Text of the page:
Prenatal Exposure to Fine Particulate Matter and Birth Weight: Variations by Particulate Constituents and Sources


    loading  Checking for direct PDF access through Ovid

Abstract

Background:Exposure to fine particles (PM2.5) during pregnancy has been linked to lower birth weight; however, the chemical composition of PM2.5 varies widely. The health effects of PM2.5 constituents are unknown.Methods:We investigated whether PM2.5 mass, constituents, and sources are associated with birth weight for term births. PM2.5 filters collected in 3 Connecticut counties and 1 Massachusetts county from August 2000 through February 2004 were analyzed for more than 50 elements. Source apportionment was used to estimate daily contributions of PM2.5 sources, including traffic, road dust/crustal, oil combustion, salt, and regional (sulfur) sources. Gestational and trimester exposure to PM2.5 mass, constituents, and source contributions were examined in relation to birth weight and risk of small-at-term birth (term birth <2500 g) for 76,788 infants.Results:Road dust and related constituents such as silicon and aluminum were associated with lower birth weight, as were the motor-vehicle-related species such as elemental carbon and zinc, and the oil-combustion-associated elements vanadium and nickel. An interquartile range increase in exposure was associated with low birthweight for zinc (12% increase in risk), elemental carbon (13%), silicon (10%), aluminum (11%), vanadium (8%), and nickel (11%). Analysis by trimester showed effects of third-trimester exposure to elemental carbon, nickel, vanadium, and oil-combustion PM2.5.Conclusions:Exposures of pregnant women to higher levels of certain PM2.5 chemical constituents originating from specific sources are associated with lower birth weight.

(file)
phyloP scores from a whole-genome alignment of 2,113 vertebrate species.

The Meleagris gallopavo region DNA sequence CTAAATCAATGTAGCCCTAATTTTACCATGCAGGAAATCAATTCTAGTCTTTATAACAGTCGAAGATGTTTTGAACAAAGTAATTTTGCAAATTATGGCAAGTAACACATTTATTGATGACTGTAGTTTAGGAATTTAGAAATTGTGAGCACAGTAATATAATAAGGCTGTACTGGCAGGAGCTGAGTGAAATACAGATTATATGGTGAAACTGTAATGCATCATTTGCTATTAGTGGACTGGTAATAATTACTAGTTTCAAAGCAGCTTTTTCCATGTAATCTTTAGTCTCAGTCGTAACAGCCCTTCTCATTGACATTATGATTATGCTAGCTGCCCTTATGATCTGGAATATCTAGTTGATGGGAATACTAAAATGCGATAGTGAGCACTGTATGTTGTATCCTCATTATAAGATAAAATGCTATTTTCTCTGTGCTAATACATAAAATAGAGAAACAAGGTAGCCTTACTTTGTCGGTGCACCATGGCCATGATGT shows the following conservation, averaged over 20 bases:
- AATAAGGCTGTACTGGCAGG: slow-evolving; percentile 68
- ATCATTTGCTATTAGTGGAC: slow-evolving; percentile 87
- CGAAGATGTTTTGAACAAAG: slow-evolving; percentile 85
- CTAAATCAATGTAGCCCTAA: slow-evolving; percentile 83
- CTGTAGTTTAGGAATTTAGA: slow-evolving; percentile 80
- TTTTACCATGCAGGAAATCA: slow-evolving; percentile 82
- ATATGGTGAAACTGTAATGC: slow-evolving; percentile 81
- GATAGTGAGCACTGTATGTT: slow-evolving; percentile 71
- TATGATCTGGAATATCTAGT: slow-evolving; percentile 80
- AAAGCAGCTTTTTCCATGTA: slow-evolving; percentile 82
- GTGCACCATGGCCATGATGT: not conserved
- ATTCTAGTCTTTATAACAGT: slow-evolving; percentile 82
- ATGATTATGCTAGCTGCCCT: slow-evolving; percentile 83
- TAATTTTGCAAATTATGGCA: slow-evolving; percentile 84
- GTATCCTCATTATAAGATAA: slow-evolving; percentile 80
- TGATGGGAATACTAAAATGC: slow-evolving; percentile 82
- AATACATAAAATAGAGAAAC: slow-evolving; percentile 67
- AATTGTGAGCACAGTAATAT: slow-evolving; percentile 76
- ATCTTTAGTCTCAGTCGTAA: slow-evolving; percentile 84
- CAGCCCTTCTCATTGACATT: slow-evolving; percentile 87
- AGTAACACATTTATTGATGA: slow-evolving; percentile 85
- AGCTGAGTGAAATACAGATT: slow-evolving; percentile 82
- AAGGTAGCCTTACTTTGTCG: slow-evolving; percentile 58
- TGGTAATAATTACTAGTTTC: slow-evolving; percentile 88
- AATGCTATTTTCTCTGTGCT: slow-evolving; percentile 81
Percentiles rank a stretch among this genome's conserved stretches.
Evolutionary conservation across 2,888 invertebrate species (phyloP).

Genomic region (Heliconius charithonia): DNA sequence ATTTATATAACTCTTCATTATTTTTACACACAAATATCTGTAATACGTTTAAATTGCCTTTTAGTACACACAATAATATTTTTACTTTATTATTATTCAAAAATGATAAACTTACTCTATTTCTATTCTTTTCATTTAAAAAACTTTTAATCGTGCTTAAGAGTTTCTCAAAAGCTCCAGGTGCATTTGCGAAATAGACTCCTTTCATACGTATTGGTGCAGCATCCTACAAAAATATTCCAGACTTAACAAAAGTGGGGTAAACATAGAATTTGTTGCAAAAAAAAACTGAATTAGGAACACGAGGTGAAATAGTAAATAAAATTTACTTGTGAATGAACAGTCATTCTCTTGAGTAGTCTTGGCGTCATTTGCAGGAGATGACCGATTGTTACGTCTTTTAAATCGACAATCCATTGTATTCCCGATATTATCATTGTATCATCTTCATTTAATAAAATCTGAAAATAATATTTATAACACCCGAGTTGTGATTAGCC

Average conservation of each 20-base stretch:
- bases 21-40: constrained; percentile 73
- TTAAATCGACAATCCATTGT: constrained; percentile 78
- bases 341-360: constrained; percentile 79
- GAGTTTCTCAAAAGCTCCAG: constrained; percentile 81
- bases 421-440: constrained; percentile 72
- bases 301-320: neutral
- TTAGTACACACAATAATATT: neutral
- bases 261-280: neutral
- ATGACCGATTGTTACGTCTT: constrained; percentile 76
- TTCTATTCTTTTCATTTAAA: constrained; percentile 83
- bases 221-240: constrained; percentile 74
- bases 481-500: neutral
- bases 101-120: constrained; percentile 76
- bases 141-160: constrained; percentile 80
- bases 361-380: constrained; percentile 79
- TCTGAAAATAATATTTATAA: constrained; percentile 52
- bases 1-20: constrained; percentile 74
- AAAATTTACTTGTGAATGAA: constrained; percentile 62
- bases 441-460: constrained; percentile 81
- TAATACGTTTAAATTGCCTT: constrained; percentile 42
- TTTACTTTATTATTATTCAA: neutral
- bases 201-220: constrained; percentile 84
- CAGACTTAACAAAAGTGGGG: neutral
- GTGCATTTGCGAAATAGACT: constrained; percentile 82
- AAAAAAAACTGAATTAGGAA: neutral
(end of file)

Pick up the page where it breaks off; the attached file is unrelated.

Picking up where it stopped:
loading  Loading Related Articles